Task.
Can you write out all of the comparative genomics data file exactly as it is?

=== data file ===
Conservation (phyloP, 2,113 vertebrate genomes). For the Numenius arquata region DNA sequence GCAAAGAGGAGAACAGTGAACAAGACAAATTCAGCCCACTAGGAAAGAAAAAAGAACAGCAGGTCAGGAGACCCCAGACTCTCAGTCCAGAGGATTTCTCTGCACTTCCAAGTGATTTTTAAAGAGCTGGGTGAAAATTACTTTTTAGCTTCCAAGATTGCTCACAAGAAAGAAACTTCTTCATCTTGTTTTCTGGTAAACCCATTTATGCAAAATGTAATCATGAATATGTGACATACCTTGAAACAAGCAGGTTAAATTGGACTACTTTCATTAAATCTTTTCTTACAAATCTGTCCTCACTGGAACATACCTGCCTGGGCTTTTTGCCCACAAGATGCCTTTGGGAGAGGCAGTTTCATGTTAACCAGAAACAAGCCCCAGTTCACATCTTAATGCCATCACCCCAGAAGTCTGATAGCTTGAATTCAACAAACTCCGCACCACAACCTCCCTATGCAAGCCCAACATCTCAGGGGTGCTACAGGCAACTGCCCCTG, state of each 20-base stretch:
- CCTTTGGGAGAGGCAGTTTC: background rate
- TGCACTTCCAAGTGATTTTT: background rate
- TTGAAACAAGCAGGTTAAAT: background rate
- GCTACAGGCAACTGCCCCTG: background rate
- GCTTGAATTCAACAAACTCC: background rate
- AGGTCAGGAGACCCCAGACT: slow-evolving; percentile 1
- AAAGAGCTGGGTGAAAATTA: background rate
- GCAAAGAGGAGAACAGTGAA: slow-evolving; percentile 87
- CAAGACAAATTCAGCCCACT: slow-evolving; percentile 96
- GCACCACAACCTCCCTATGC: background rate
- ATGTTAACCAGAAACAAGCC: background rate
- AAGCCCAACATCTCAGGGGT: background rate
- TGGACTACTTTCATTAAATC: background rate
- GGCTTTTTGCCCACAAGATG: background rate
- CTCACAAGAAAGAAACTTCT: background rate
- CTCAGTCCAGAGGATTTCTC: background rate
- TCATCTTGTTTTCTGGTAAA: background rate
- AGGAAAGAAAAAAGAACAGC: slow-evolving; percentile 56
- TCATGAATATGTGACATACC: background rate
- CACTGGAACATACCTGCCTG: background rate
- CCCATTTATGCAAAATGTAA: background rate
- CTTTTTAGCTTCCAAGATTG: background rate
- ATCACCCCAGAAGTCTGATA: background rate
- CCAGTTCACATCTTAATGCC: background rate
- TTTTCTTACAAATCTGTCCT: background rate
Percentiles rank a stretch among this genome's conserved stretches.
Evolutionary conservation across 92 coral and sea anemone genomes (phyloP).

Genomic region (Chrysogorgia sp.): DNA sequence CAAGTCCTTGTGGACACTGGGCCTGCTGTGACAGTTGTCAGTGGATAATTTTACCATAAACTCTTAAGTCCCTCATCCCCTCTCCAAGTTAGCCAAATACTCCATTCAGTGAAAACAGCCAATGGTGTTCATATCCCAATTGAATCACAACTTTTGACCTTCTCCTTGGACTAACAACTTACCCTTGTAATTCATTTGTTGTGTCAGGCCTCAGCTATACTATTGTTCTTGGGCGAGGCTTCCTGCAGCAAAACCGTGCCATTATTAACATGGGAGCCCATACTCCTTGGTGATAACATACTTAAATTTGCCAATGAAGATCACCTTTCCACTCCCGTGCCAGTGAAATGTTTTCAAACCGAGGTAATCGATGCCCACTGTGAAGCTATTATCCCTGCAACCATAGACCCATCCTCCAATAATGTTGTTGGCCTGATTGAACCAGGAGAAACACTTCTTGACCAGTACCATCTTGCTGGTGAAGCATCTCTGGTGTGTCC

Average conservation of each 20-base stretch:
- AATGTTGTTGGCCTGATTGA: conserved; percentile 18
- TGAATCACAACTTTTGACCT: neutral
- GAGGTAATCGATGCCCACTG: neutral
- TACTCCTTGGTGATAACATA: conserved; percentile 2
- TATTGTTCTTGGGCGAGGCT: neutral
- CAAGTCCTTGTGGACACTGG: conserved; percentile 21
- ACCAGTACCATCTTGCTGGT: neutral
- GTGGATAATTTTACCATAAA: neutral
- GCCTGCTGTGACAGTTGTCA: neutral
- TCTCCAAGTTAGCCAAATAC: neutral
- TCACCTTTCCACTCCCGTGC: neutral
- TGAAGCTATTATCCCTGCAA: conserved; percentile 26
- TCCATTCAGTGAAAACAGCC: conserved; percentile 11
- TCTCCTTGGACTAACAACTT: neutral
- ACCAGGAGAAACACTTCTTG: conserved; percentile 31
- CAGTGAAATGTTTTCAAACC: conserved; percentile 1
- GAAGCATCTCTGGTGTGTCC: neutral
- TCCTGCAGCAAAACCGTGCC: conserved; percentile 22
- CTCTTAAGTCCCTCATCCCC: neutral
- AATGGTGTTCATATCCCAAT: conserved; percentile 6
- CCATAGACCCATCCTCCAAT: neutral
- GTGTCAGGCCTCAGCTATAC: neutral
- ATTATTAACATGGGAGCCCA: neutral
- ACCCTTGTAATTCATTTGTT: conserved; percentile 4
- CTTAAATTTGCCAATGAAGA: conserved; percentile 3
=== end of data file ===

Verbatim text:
Conservation (phyloP, 2,113 vertebrate genomes). For the Numenius arquata region DNA sequence GCAAAGAGGAGAACAGTGAACAAGACAAATTCAGCCCACTAGGAAAGAAAAAAGAACAGCAGGTCAGGAGACCCCAGACTCTCAGTCCAGAGGATTTCTCTGCACTTCCAAGTGATTTTTAAAGAGCTGGGTGAAAATTACTTTTTAGCTTCCAAGATTGCTCACAAGAAAGAAACTTCTTCATCTTGTTTTCTGGTAAACCCATTTATGCAAAATGTAATCATGAATATGTGACATACCTTGAAACAAGCAGGTTAAATTGGACTACTTTCATTAAATCTTTTCTTACAAATCTGTCCTCACTGGAACATACCTGCCTGGGCTTTTTGCCCACAAGATGCCTTTGGGAGAGGCAGTTTCATGTTAACCAGAAACAAGCCCCAGTTCACATCTTAATGCCATCACCCCAGAAGTCTGATAGCTTGAATTCAACAAACTCCGCACCACAACCTCCCTATGCAAGCCCAACATCTCAGGGGTGCTACAGGCAACTGCCCCTG, state of each 20-base stretch:
- CCTTTGGGAGAGGCAGTTTC: background rate
- TGCACTTCCAAGTGATTTTT: background rate
- TTGAAACAAGCAGGTTAAAT: background rate
- GCTACAGGCAACTGCCCCTG: background rate
- GCTTGAATTCAACAAACTCC: background rate
- AGGTCAGGAGACCCCAGACT: slow-evolving; percentile 1
- AAAGAGCTGGGTGAAAATTA: background rate
- GCAAAGAGGAGAACAGTGAA: slow-evolving; percentile 87
- CAAGACAAATTCAGCCCACT: slow-evolving; percentile 96
- GCACCACAACCTCCCTATGC: background rate
- ATGTTAACCAGAAACAAGCC: background rate
- AAGCCCAACATCTCAGGGGT: background rate
- TGGACTACTTTCATTAAATC: background rate
- GGCTTTTTGCCCACAAGATG: background rate
- CTCACAAGAAAGAAACTTCT: background rate
- CTCAGTCCAGAGGATTTCTC: background rate
- TCATCTTGTTTTCTGGTAAA: background rate
- AGGAAAGAAAAAAGAACAGC: slow-evolving; percentile 56
- TCATGAATATGTGACATACC: background rate
- CACTGGAACATACCTGCCTG: background rate
- CCCATTTATGCAAAATGTAA: background rate
- CTTTTTAGCTTCCAAGATTG: background rate
- ATCACCCCAGAAGTCTGATA: background rate
- CCAGTTCACATCTTAATGCC: background rate
- TTTTCTTACAAATCTGTCCT: background rate
Percentiles rank a stretch among this genome's conserved stretches.
Evolutionary conservation across 92 coral and sea anemone genomes (phyloP).

Genomic region (Chrysogorgia sp.): DNA sequence CAAGTCCTTGTGGACACTGGGCCTGCTGTGACAGTTGTCAGTGGATAATTTTACCATAAACTCTTAAGTCCCTCATCCCCTCTCCAAGTTAGCCAAATACTCCATTCAGTGAAAACAGCCAATGGTGTTCATATCCCAATTGAATCACAACTTTTGACCTTCTCCTTGGACTAACAACTTACCCTTGTAATTCATTTGTTGTGTCAGGCCTCAGCTATACTATTGTTCTTGGGCGAGGCTTCCTGCAGCAAAACCGTGCCATTATTAACATGGGAGCCCATACTCCTTGGTGATAACATACTTAAATTTGCCAATGAAGATCACCTTTCCACTCCCGTGCCAGTGAAATGTTTTCAAACCGAGGTAATCGATGCCCACTGTGAAGCTATTATCCCTGCAACCATAGACCCATCCTCCAATAATGTTGTTGGCCTGATTGAACCAGGAGAAACACTTCTTGACCAGTACCATCTTGCTGGTGAAGCATCTCTGGTGTGTCC

Average conservation of each 20-base stretch:
- AATGTTGTTGGCCTGATTGA: conserved; percentile 18
- TGAATCACAACTTTTGACCT: neutral
- GAGGTAATCGATGCCCACTG: neutral
- TACTCCTTGGTGATAACATA: conserved; percentile 2
- TATTGTTCTTGGGCGAGGCT: neutral
- CAAGTCCTTGTGGACACTGG: conserved; percentile 21
- ACCAGTACCATCTTGCTGGT: neutral
- GTGGATAATTTTACCATAAA: neutral
- GCCTGCTGTGACAGTTGTCA: neutral
- TCTCCAAGTTAGCCAAATAC: neutral
- TCACCTTTCCACTCCCGTGC: neutral
- TGAAGCTATTATCCCTGCAA: conserved; percentile 26
- TCCATTCAGTGAAAACAGCC: conserved; percentile 11
- TCTCCTTGGACTAACAACTT: neutral
- ACCAGGAGAAACACTTCTTG: conserved; percentile 31
- CAGTGAAATGTTTTCAAACC: conserved; percentile 1
- GAAGCATCTCTGGTGTGTCC: neutral
- TCCTGCAGCAAAACCGTGCC: conserved; percentile 22
- CTCTTAAGTCCCTCATCCCC: neutral
- AATGGTGTTCATATCCCAAT: conserved; percentile 6
- CCATAGACCCATCCTCCAAT: neutral
- GTGTCAGGCCTCAGCTATAC: neutral
- ATTATTAACATGGGAGCCCA: neutral
- ACCCTTGTAATTCATTTGTT: conserved; percentile 4
- CTTAAATTTGCCAATGAAGA: conserved; percentile 3